Eventually, bruxing shortens and blunts the teeth being ground, and may lead to myofacial muscle pain and headaches. In severe, chronic cases, it can lead to arthritis of the temporomandibular joints.
Most bruxers are not aware of their bruxism and only 5-10% go on to develop symptoms such as jaw pain and headache.[How to reference and link to summary or text] Teeth hollowed by previous decay (caries), or dental drilling, may collapse, as the cyclic pressure exerted by bruxism is extremely taxing on the tooth structure.
Bruxism is not the only cause of tooth wear. Over-vigorous brushing, abrasives in toothpaste, acidic soft drinks and abrasive foods can also be contributing factors; each has characteristic wear patterns that a trained professional can identify.
The effects of bruxing may be quite advanced before sufferers are aware they brux. Abraded teeth are usually brought to the patient's attention during a routine dental examination. If enough enamel has been abraded, the softer dentine will be exposed and abrasion will accelerate. This opens the possibility of dental decay and tooth fracture, and in some people, gum recession. Early intervention by a dentist is advisable.
A recently introduced device called the BiteStrip enables at-home overnight testing for sleep bruxism. It is proposed that this might help diagnose bruxism before damage appears on the teeth. The device is a miniature electromyograph machine that senses jaw muscle activity while the patient sleeps. A dentist can establish the frequency of bruxing, which helps in formulating a treatment plan. Anyone having major occlusal rehabilitation should be aware that bruxism can easily ruin prosthetic dental work.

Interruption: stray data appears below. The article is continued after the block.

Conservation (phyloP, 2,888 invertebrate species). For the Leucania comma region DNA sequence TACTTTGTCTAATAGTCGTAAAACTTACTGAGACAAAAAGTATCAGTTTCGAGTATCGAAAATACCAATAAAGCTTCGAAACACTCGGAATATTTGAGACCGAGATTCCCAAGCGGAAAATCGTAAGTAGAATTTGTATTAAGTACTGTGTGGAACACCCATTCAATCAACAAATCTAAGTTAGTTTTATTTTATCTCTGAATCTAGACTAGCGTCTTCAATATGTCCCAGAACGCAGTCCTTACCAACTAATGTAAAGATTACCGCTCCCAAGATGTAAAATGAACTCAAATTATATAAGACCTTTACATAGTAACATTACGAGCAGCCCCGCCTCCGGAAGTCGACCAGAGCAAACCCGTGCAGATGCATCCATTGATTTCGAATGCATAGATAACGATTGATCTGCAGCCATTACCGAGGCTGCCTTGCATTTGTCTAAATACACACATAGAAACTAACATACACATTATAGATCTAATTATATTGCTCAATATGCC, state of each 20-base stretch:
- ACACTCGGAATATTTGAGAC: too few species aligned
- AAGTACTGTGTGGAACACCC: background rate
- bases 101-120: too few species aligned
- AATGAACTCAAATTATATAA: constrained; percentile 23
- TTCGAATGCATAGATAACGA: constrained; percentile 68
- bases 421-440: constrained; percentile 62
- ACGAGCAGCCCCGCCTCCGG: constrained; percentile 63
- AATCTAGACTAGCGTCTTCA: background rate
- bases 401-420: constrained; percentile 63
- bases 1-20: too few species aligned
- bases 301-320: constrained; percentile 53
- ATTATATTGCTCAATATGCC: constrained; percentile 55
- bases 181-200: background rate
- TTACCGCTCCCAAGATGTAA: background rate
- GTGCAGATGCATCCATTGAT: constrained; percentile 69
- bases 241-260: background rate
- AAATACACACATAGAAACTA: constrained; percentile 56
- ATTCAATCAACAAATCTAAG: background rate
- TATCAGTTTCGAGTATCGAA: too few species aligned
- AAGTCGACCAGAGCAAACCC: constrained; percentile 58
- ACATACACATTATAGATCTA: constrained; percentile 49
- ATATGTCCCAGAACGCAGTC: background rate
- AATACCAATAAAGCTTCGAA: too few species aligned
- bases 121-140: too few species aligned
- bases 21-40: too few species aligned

There is no accepted cure for bruxism.
Mouthguards and repositioning splints
Ongoing management of bruxism is based on minimizing the abrasion of tooth surfaces by the wearing of an acrylic dental guard or splint, designed to the shape of an individual's upper or lower teeth from a bite mould. Mouthguards are obtained through visits to a dentist for measuring, fitting, and ongoing supervision. There are four possible goals of this treatment: (1) to constrain the bruxing pattern such that serious damage to the temperomandibular joints is prevented; (2) to stabilize the occlusion by minimizing the gradual changes to the positions of the teeth that typically occur with bruxism; (3) to prevent tooth damage; and (4) to enable a bruxism practitioner to judge — in broad terms — the extent and patterns of bruxism, through examination of the physical indentations on the surface of the splint. A dental guard is typically worn on a long-term basis during every night's sleep.